Please document the controller commands, give hints to the scripts that send Tor commands, this can greatly increase the chance of your application being included to Whonix and used by real users.

Make your application handle unexpected replies such as 510 Command filtered without crashing, onion-grater is a whitelist filter, not a blacklist, this means that there is a great change the necessary commands your application requires may be filtered if not whitelisted. If your program crashes, that would lead to bad usability.

Profile format[edit]

There is no need to explain every directive in details as it is better to read the code commentsarchive.org for more up to date information. The following sections only mentions about differences in directive usage on Whonix in comparison with Tails OS.

A filter is matched if for each of the relevant qualifiers at least one of the elements match the client, the qualifiers being apparmor-profiles, users and hosts. It is very common for multiple qualifiers to match on Whonix, as apparmor-profiles and users can't be set and setting hosts requires user intervention.

How onion-grater parses files[edit]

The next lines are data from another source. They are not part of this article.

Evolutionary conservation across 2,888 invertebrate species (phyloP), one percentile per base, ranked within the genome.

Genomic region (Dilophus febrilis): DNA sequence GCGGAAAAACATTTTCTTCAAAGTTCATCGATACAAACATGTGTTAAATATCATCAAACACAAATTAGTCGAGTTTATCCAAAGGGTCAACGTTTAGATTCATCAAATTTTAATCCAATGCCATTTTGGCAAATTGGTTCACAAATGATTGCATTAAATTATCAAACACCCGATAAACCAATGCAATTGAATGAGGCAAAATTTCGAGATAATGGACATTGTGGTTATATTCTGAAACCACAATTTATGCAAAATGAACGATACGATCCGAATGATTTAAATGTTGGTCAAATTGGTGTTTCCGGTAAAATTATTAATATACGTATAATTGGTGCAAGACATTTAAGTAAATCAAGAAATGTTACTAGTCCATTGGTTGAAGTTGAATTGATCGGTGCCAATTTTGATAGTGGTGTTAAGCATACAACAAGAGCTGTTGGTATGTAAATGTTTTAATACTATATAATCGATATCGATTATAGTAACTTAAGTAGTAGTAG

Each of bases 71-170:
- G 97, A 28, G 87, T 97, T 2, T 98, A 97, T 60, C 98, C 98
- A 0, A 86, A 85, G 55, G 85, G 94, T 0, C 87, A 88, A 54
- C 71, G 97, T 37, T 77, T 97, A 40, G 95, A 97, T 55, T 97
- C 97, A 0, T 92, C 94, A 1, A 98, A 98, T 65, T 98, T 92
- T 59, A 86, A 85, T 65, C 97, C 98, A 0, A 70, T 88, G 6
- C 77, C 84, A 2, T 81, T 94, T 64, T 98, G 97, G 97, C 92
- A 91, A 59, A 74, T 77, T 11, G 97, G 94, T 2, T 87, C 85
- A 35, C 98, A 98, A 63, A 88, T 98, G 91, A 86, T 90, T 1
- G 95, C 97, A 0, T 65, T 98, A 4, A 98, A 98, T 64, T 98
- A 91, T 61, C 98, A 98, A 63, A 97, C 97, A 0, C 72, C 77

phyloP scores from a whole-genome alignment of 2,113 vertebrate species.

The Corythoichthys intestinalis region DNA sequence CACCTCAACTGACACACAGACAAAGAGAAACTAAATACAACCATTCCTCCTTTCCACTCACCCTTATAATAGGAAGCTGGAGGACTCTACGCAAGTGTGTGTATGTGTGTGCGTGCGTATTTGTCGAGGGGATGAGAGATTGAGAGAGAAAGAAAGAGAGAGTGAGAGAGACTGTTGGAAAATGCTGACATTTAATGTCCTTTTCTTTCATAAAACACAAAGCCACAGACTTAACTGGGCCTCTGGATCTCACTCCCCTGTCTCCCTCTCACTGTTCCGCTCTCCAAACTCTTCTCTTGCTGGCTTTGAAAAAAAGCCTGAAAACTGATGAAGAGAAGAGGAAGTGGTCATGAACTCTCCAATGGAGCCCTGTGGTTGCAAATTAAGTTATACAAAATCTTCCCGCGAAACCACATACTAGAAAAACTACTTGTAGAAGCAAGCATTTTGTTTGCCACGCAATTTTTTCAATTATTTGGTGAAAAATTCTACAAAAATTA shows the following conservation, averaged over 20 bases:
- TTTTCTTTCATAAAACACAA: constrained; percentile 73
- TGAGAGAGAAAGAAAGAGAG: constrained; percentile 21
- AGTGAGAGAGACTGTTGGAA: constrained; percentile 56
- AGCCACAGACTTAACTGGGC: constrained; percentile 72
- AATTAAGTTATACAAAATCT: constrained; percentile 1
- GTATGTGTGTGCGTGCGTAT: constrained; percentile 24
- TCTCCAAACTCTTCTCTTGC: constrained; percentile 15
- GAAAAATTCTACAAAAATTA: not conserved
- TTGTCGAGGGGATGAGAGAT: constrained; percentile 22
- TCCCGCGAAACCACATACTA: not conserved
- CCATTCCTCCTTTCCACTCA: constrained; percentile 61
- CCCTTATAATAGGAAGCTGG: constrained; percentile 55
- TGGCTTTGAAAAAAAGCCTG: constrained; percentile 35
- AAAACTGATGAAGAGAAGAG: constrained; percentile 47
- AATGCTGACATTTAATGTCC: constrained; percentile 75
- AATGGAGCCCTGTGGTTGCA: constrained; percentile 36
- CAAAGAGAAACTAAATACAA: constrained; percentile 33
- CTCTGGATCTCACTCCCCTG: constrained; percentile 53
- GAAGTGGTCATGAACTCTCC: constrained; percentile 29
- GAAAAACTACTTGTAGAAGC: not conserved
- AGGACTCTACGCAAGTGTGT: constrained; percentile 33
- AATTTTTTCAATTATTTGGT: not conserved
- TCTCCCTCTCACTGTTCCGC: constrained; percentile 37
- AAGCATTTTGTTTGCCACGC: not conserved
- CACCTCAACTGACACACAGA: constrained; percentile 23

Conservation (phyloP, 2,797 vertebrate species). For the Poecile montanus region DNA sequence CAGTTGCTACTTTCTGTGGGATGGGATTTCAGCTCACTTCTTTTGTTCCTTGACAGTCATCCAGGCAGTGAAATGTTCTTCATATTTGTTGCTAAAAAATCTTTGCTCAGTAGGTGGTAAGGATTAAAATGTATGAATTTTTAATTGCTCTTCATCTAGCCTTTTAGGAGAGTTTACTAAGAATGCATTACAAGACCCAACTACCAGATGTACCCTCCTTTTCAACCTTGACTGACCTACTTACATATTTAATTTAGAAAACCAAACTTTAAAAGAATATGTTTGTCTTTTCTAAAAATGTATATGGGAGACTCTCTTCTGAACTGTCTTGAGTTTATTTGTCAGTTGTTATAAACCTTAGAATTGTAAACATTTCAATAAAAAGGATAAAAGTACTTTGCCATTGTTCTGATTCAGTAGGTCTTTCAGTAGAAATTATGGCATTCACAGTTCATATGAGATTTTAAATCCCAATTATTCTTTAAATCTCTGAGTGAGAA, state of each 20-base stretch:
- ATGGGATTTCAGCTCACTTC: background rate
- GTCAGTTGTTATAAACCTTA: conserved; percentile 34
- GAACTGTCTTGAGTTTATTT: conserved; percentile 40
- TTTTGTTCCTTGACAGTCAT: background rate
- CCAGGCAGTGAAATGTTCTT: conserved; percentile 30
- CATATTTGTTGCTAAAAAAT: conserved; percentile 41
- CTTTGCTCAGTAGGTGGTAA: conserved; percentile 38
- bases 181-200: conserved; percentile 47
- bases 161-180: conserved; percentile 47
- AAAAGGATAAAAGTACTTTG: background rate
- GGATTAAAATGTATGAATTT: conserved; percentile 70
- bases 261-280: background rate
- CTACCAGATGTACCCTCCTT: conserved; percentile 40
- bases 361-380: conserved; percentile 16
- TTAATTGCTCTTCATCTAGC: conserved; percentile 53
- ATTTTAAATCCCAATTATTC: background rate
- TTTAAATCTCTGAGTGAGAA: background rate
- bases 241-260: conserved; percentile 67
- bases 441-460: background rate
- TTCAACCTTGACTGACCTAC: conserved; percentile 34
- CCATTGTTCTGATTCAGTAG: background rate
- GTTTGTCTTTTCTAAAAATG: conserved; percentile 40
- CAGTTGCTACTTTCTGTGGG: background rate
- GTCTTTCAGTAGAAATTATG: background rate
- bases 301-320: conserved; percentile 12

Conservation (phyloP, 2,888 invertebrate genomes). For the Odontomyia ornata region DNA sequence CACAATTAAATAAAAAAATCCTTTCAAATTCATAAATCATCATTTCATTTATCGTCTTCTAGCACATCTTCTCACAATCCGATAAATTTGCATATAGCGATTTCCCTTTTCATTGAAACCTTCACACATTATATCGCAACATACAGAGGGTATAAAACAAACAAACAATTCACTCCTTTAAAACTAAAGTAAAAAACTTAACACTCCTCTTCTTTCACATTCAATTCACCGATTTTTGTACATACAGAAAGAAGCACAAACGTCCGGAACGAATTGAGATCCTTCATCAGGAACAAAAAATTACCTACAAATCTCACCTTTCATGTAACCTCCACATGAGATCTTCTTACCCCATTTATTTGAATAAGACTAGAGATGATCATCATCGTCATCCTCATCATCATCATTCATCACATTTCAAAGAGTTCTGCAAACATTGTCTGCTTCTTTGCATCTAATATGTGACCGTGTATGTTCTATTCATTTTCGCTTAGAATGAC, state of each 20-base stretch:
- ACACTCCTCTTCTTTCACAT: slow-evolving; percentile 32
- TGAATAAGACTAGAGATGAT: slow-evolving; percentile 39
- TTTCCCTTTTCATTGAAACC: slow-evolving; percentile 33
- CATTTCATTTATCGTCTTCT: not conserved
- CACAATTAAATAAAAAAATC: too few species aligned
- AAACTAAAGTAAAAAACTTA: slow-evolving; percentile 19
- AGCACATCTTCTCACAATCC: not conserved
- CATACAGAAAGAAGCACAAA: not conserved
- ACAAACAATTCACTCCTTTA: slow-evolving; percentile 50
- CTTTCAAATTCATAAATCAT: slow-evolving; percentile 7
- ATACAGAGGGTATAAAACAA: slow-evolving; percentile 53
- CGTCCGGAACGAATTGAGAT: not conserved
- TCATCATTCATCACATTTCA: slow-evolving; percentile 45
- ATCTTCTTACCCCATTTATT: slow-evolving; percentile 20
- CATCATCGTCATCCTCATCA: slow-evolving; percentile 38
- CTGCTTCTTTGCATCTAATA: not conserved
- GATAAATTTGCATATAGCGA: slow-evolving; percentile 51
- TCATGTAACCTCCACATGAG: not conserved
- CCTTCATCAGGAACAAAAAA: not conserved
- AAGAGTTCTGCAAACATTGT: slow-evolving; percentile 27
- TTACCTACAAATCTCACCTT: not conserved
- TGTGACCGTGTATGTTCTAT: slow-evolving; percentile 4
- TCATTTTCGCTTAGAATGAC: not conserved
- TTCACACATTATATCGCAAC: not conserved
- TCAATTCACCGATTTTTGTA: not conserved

Parsing stops at the first match, this means that it is not possible to override files by user a name with higher precedence such as 50_user.yml over 30_whonix-default.yml, what onion-grater does is sort the files in reverse lexical order, so if 50_user.yml matches, it will stop there, else continue to 30_whonix-default.yml.


We are not using the name directive because it is optional and the script names are already making the names unique.


For local (loopback) clients.

We can't use the apparmor-profiles directive because as per Whonix design, the user programs are run on the Whonix-Workstation and the controller is on the Whonix-Gateway.

Because of this, we default to:

    - '*'


For local (loopback) clients.